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Monastic Life in the medieval cathedral: Cawston’s register

Monastic Life in the medieval cathedral: Cawston’s register

Author: Cressida Williams, Head of Archives and Library

Despite some losses from the collection over the centuries, some items removed by collectors, some destroyed at the Reformation, some lost in the Audit House fire of 1670, the archive of the medieval cathedral priory remains very strong. This is reflected in the fact that it is included in the UNESCO UK Memory of the World Register. Records in the archive provide a rich resource for understanding Benedictine monastic life at the cathedral in the Middle Ages.

An important document is the register created by the priory monk Thomas Cawston in 1486. The first section consists of a listing of the members of the monastic community from 1207 to 1534, made up of over 1000 names. It is thought that Cawston omitted just over 50 monks in his listing, so it is an impressively complete record. The second is a listing of some 500 monks who died between 1286 and 1507, with deaths of some archbishops also recorded. For the later death entries, additional information on the monks is sometimes noted, including on the cause of death. The completeness of the listings is testimony to records maintained by the priory which Cawston was able to access but which no longer survive. Cawston’s invaluable work demonstrates the cathedral priory’s interest in documenting its own history in the later 15th century. The listings were continued by others after 1486; Cawston’s own death is recorded in 1504.

Name-rich records such as this help bring the medieval monastic community to life. Cawston’s register also helps us assess how many monks lived in the priory during the later medieval period. Numbers fluctuated, but in general the cathedral priory was the largest religious community in England, with a community of between 60 and 70 monks before the Black Death of 1348-9, and between 75 and 90 through the 15th century. The monks’ names provide evidence that the majority came from close to Canterbury. Amongst the names included on the first image shown here are men described as being ‘de’ (of) Ickham, Thanet, Dover and Eastry. Dates of ‘profession’, when the men entered the community, are sometimes noted in red. Some monks came from further afield, which reflects the prestige of the community.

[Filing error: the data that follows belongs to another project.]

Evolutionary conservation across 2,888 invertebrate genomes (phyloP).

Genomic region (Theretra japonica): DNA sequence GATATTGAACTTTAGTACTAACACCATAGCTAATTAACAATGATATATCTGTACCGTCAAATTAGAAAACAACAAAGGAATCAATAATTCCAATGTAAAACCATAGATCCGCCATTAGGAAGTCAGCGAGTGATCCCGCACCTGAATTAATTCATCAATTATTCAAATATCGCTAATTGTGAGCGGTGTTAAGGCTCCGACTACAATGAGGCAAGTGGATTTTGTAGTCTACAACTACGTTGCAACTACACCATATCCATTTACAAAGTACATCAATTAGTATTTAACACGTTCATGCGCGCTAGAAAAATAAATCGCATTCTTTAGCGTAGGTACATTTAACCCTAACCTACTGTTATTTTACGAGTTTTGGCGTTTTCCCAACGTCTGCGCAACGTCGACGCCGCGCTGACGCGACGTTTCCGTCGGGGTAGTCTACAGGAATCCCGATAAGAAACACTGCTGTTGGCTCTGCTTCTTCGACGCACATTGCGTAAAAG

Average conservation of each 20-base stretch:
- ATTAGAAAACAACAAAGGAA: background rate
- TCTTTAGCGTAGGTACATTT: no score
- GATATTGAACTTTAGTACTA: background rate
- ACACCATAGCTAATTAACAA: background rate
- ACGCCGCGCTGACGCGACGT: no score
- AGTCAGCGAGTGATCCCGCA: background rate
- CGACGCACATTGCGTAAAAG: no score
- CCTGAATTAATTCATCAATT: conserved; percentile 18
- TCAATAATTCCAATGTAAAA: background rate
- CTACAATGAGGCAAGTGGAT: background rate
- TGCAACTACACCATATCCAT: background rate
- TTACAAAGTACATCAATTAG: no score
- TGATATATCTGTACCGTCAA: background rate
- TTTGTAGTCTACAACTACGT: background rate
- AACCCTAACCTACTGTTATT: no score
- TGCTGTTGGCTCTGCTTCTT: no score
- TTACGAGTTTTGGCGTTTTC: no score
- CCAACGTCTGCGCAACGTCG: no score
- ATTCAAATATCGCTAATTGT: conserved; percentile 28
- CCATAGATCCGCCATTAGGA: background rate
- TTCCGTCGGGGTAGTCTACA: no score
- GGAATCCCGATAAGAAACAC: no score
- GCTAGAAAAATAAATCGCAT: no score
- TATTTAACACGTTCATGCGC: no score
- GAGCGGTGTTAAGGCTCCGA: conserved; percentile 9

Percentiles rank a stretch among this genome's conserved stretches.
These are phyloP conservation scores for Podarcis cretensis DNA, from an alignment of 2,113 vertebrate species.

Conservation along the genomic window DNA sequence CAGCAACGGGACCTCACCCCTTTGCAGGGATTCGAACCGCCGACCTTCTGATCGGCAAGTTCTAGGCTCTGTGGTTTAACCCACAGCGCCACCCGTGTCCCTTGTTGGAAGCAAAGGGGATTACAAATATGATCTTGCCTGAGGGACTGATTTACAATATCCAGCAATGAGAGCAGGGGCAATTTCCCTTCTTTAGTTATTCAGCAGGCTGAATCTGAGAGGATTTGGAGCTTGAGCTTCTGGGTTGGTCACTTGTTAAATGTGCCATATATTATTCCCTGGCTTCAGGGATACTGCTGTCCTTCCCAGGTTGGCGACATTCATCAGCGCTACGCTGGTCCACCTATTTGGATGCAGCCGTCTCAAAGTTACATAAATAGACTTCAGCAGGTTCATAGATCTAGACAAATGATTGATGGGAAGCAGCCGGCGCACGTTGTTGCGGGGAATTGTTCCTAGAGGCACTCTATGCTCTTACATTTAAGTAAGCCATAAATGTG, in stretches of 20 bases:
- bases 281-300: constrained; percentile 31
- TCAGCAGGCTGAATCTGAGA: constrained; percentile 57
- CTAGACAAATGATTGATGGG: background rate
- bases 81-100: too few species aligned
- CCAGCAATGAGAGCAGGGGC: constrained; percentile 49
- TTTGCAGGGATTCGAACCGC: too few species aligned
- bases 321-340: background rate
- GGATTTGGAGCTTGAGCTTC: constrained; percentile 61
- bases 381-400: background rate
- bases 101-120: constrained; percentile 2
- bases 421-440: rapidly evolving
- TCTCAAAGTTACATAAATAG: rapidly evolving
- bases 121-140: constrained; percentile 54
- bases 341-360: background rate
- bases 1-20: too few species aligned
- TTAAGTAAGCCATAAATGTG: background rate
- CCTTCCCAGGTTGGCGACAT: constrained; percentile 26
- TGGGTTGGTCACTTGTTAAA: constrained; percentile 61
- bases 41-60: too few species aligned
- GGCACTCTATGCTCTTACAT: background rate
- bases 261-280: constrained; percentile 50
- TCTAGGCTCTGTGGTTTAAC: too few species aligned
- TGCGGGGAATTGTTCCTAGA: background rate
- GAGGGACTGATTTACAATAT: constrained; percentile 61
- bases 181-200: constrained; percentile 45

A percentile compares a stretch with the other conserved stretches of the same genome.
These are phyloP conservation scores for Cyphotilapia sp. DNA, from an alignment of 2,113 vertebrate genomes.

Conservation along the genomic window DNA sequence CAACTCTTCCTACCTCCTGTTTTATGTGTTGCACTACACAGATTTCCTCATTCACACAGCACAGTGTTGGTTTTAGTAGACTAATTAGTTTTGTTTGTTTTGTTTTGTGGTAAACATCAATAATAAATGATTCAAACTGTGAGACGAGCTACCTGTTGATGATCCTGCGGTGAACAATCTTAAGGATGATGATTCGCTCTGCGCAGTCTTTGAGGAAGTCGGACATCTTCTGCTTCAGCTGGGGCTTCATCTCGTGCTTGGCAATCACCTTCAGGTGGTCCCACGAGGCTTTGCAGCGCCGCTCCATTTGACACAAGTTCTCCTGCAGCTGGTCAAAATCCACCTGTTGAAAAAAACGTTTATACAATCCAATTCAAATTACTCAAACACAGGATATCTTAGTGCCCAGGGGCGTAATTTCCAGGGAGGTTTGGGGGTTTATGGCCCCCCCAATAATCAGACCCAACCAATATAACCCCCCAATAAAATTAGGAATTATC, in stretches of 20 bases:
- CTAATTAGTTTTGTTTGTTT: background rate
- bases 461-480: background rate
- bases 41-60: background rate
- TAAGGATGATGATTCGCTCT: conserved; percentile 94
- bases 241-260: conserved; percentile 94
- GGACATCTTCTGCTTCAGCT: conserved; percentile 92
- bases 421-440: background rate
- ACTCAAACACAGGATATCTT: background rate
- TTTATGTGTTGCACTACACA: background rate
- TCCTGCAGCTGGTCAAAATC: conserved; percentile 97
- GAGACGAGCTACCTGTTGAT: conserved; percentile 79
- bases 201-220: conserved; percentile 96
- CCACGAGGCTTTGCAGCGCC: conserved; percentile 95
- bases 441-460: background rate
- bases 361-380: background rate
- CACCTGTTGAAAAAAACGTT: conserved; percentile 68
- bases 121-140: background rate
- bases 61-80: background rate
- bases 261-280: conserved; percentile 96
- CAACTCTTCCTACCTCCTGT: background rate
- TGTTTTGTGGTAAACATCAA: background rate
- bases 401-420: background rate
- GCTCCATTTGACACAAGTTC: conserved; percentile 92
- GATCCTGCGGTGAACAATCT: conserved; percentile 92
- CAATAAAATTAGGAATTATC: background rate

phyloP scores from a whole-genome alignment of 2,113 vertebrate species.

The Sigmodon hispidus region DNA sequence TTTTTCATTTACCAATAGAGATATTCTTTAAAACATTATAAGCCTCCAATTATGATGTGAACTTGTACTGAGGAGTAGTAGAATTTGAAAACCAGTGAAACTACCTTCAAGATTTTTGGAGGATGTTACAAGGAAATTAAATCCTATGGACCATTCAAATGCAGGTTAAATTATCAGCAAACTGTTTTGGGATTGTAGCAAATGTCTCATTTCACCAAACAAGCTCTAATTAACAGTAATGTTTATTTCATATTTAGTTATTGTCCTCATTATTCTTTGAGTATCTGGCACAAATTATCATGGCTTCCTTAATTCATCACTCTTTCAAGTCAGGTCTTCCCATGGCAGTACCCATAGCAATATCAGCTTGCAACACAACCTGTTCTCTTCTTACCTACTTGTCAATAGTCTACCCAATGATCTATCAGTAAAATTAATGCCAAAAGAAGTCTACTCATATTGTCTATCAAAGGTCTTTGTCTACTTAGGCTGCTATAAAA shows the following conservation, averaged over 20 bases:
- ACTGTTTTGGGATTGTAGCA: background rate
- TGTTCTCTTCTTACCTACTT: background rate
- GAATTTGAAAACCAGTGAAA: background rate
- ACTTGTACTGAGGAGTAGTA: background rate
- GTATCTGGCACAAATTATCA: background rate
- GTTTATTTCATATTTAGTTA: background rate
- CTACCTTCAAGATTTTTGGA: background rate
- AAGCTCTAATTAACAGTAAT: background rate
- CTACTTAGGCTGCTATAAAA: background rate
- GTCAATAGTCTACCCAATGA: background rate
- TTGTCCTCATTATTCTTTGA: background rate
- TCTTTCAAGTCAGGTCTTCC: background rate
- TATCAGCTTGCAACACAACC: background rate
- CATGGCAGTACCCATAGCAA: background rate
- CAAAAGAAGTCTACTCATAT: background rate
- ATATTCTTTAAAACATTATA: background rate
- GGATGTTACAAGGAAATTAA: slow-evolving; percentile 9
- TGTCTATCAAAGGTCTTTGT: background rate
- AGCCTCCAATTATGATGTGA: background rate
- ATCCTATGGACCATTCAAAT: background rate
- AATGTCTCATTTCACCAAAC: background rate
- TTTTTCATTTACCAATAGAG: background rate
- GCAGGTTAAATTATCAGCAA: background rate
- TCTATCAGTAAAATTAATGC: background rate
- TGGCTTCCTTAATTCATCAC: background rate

The second image (right-hand page) shows a listing of 25 monks who died between June and October 1361, during the second outbreak of the Black Death. Two monks died on the same day on a number of occasions.  On the left-hand page, Cawston notes that in 1349, during the first outbreak, only four died of the plaque (‘pestulen’’).

We know from other records in the archive that Cawston held a number of specific offices while a monk at Canterbury. Cawston was at various times sacrist (with oversight of the care of the church itself), feretrar (keeper of Becket’s shine), and infirmarian (with oversight of the infirmary. Separate series of records, such as accounts, survive for each of these individual offices, also known as ‘obediences’, of which that of sacrist was the most important.

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